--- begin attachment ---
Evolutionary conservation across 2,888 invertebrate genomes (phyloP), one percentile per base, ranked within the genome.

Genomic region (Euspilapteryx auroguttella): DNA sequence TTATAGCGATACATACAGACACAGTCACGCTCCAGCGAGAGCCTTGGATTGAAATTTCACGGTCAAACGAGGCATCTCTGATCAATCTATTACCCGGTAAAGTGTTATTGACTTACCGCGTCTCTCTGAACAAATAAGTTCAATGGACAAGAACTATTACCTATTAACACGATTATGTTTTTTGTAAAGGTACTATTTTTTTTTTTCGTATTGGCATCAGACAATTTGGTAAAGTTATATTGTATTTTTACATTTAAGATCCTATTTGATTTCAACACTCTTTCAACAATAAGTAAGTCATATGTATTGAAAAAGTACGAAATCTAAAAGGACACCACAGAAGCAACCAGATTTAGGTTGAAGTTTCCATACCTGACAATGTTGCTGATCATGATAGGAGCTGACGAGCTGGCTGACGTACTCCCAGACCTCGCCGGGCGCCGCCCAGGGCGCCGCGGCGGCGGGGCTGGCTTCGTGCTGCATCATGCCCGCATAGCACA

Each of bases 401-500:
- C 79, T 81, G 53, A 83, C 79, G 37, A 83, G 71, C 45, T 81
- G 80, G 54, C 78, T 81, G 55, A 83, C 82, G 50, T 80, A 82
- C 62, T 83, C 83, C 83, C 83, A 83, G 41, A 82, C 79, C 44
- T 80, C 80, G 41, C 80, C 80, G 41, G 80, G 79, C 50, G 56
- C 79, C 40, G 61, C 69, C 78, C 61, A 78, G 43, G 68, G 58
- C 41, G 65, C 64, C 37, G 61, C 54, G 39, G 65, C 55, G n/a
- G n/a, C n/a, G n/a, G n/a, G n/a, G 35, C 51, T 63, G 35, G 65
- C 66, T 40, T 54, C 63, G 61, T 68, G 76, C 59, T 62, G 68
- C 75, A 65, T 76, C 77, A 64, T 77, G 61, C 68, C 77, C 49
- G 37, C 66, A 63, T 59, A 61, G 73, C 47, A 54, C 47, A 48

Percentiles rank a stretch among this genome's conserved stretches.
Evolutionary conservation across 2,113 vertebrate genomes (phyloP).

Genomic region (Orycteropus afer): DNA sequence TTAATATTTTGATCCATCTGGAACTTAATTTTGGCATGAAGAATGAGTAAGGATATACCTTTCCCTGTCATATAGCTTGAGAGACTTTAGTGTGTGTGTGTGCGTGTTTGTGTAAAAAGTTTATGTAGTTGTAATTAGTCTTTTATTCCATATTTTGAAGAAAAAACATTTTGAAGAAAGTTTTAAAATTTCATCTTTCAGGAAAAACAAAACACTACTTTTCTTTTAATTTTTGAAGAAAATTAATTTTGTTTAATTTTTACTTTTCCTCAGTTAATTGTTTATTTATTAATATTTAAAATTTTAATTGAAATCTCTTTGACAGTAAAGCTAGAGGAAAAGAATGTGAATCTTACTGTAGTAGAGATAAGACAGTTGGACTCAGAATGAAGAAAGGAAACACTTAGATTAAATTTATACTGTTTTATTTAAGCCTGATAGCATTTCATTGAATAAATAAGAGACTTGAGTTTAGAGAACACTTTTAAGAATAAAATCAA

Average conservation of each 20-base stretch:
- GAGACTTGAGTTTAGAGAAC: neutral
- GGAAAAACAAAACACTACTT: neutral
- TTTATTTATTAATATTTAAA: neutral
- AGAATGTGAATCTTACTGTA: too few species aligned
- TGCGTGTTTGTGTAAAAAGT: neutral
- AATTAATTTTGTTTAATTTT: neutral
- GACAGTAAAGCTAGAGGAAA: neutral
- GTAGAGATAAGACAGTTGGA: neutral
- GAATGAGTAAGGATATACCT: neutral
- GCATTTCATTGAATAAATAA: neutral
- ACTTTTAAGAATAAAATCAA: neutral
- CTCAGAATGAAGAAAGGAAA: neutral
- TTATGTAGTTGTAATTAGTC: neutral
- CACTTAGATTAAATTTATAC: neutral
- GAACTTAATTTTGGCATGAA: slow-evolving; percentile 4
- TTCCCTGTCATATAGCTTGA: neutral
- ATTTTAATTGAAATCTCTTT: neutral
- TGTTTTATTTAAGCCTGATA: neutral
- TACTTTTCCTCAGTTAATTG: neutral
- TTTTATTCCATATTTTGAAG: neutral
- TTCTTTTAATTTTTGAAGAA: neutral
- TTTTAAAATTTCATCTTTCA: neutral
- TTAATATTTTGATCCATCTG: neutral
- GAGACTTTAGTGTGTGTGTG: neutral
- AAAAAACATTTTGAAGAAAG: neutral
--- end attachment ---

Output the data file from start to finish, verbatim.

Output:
Evolutionary conservation across 2,888 invertebrate genomes (phyloP), one percentile per base, ranked within the genome.

Genomic region (Euspilapteryx auroguttella): DNA sequence TTATAGCGATACATACAGACACAGTCACGCTCCAGCGAGAGCCTTGGATTGAAATTTCACGGTCAAACGAGGCATCTCTGATCAATCTATTACCCGGTAAAGTGTTATTGACTTACCGCGTCTCTCTGAACAAATAAGTTCAATGGACAAGAACTATTACCTATTAACACGATTATGTTTTTTGTAAAGGTACTATTTTTTTTTTTCGTATTGGCATCAGACAATTTGGTAAAGTTATATTGTATTTTTACATTTAAGATCCTATTTGATTTCAACACTCTTTCAACAATAAGTAAGTCATATGTATTGAAAAAGTACGAAATCTAAAAGGACACCACAGAAGCAACCAGATTTAGGTTGAAGTTTCCATACCTGACAATGTTGCTGATCATGATAGGAGCTGACGAGCTGGCTGACGTACTCCCAGACCTCGCCGGGCGCCGCCCAGGGCGCCGCGGCGGCGGGGCTGGCTTCGTGCTGCATCATGCCCGCATAGCACA

Each of bases 401-500:
- C 79, T 81, G 53, A 83, C 79, G 37, A 83, G 71, C 45, T 81
- G 80, G 54, C 78, T 81, G 55, A 83, C 82, G 50, T 80, A 82
- C 62, T 83, C 83, C 83, C 83, A 83, G 41, A 82, C 79, C 44
- T 80, C 80, G 41, C 80, C 80, G 41, G 80, G 79, C 50, G 56
- C 79, C 40, G 61, C 69, C 78, C 61, A 78, G 43, G 68, G 58
- C 41, G 65, C 64, C 37, G 61, C 54, G 39, G 65, C 55, G n/a
- G n/a, C n/a, G n/a, G n/a, G n/a, G 35, C 51, T 63, G 35, G 65
- C 66, T 40, T 54, C 63, G 61, T 68, G 76, C 59, T 62, G 68
- C 75, A 65, T 76, C 77, A 64, T 77, G 61, C 68, C 77, C 49
- G 37, C 66, A 63, T 59, A 61, G 73, C 47, A 54, C 47, A 48

Percentiles rank a stretch among this genome's conserved stretches.
Evolutionary conservation across 2,113 vertebrate genomes (phyloP).

Genomic region (Orycteropus afer): DNA sequence TTAATATTTTGATCCATCTGGAACTTAATTTTGGCATGAAGAATGAGTAAGGATATACCTTTCCCTGTCATATAGCTTGAGAGACTTTAGTGTGTGTGTGTGCGTGTTTGTGTAAAAAGTTTATGTAGTTGTAATTAGTCTTTTATTCCATATTTTGAAGAAAAAACATTTTGAAGAAAGTTTTAAAATTTCATCTTTCAGGAAAAACAAAACACTACTTTTCTTTTAATTTTTGAAGAAAATTAATTTTGTTTAATTTTTACTTTTCCTCAGTTAATTGTTTATTTATTAATATTTAAAATTTTAATTGAAATCTCTTTGACAGTAAAGCTAGAGGAAAAGAATGTGAATCTTACTGTAGTAGAGATAAGACAGTTGGACTCAGAATGAAGAAAGGAAACACTTAGATTAAATTTATACTGTTTTATTTAAGCCTGATAGCATTTCATTGAATAAATAAGAGACTTGAGTTTAGAGAACACTTTTAAGAATAAAATCAA

Average conservation of each 20-base stretch:
- GAGACTTGAGTTTAGAGAAC: neutral
- GGAAAAACAAAACACTACTT: neutral
- TTTATTTATTAATATTTAAA: neutral
- AGAATGTGAATCTTACTGTA: too few species aligned
- TGCGTGTTTGTGTAAAAAGT: neutral
- AATTAATTTTGTTTAATTTT: neutral
- GACAGTAAAGCTAGAGGAAA: neutral
- GTAGAGATAAGACAGTTGGA: neutral
- GAATGAGTAAGGATATACCT: neutral
- GCATTTCATTGAATAAATAA: neutral
- ACTTTTAAGAATAAAATCAA: neutral
- CTCAGAATGAAGAAAGGAAA: neutral
- TTATGTAGTTGTAATTAGTC: neutral
- CACTTAGATTAAATTTATAC: neutral
- GAACTTAATTTTGGCATGAA: slow-evolving; percentile 4
- TTCCCTGTCATATAGCTTGA: neutral
- ATTTTAATTGAAATCTCTTT: neutral
- TGTTTTATTTAAGCCTGATA: neutral
- TACTTTTCCTCAGTTAATTG: neutral
- TTTTATTCCATATTTTGAAG: neutral
- TTCTTTTAATTTTTGAAGAA: neutral
- TTTTAAAATTTCATCTTTCA: neutral
- TTAATATTTTGATCCATCTG: neutral
- GAGACTTTAGTGTGTGTGTG: neutral
- AAAAAACATTTTGAAGAAAG: neutral